Calgary’s Glenbow Museum kicked-off a three-year, $120-million renovation that will eliminate barriers to accessibility never considered when the building was designed in the 1970s.
The construction team at EllisDon is currently remediating the space and focusing on the upper floors where new visible storage facilities will house Glenbow’s collection of art and historical objects.
Designed by the architecture team at DIALOG, the new look focuses on transparency and accessibility: inviting the public into a more open and welcoming institution for an inclusive, diverse and rich experience that is welcoming for people of all abilities, ages, backgrounds and life experiences.
“The opportunity to reimagine the design of the Glenbow Museum has been an incredible experience for our team,” said Robert Claiborne, partner and the project’s lead designer at DIALOG. “This museum’s mission sits squarely in between the important cultural issues of art and history, and the timing could not be better to help create a facility far more conducive to the important current conversations around cultural inclusion happening in Canada and across the globe.”
A new look
The renovation will use the structure of the original building, but completely transform the interior of all eight floors. A new, central vertical gallery will cut through the first five floors, opening the interior spaces to the sky and bringing in natural light.
The design prioritizes gathering spaces for people to congregate and connect, including a new restaurant, enhanced retail shop, roof-top event space and a multi-purpose theatre. New double-height gallery spaces have been designed to accommodate larger-scale exhibitions and installations, complemented by a suite of flexible education spaces to facilitate immersive learning experiences for all ages.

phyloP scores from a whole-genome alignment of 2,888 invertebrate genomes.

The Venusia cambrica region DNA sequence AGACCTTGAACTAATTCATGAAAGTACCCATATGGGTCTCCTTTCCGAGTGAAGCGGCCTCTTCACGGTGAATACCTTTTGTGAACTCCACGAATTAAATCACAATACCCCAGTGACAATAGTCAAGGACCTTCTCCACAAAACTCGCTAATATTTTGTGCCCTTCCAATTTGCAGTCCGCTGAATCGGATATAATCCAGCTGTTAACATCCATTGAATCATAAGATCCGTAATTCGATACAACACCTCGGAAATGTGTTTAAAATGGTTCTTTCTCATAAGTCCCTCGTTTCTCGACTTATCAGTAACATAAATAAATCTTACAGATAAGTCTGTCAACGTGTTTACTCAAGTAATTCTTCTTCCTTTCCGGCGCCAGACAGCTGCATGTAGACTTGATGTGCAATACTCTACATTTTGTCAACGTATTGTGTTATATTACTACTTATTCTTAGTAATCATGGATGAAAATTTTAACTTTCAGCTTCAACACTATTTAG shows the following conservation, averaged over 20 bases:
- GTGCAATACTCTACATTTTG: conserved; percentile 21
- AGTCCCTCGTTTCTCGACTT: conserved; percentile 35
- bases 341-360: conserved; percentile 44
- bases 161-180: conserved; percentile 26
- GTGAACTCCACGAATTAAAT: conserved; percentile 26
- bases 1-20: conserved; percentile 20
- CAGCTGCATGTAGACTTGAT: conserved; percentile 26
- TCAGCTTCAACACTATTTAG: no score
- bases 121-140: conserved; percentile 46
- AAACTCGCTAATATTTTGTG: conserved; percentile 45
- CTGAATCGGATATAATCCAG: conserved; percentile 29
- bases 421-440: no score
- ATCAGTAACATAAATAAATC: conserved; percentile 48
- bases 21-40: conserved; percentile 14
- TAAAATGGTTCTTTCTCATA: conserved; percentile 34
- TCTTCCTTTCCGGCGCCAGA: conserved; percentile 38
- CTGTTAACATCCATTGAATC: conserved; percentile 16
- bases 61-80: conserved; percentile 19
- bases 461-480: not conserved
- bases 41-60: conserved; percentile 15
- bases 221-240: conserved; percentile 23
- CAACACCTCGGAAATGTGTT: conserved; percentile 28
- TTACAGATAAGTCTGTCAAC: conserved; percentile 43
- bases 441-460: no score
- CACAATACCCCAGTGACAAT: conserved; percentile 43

Glenbow’s collection of more than 250,000 artworks and objects will be newly accessible to the public, with visible collections storage open to all visitors. The revitalized building will also include a prominent external front door, which Glenbow has not had for 45 years.
A new skin for the building will replace the original pseudo-Brutalist cast-in-place concrete panels, creating transparency and more porosity into the facility with views into the museum and out to Calgary’s surrounding downtown cultural district.
The new, high-performance skin will be much lighter and appear to float, creating secondary openings to allow for mechanical ventilation to be included but not overtly present.
Significant upgrades to the existing building mechanical systems will reduce the museum’s ongoing impact on the environment.
The design process
Many rounds of community feedback involved a particular focus on incorporating the cultural insights of Canada’s Indigenous peoples.
Bringing institutional and environmental sustainability into the museum’s program is also a priority. As the largest museum in the Western part of the country, the Glenbow design effort has taken a national view, seeking input from stakeholders in and outside of the province of Alberta.
“When the Glenbow Museum was originally built in 1975, it was designed to serve as a vault for the museum’s extensive collection of art and historical objects; hence its historically intimidating ‘bunker-like’ presence,” said Nicholas Bell, president and CEO of Glenbow. “We are grateful to have DIALOG alongside us as we reimagine how our building can create a heightened visitor experience.
“This renovation is a catalyst for our ambitious new programming and operational model, and the DIALOG team has been invaluable in helping us shape this holistic new approach to the museum.”
The museum will reopen in 2024 at its downtown Calgary site,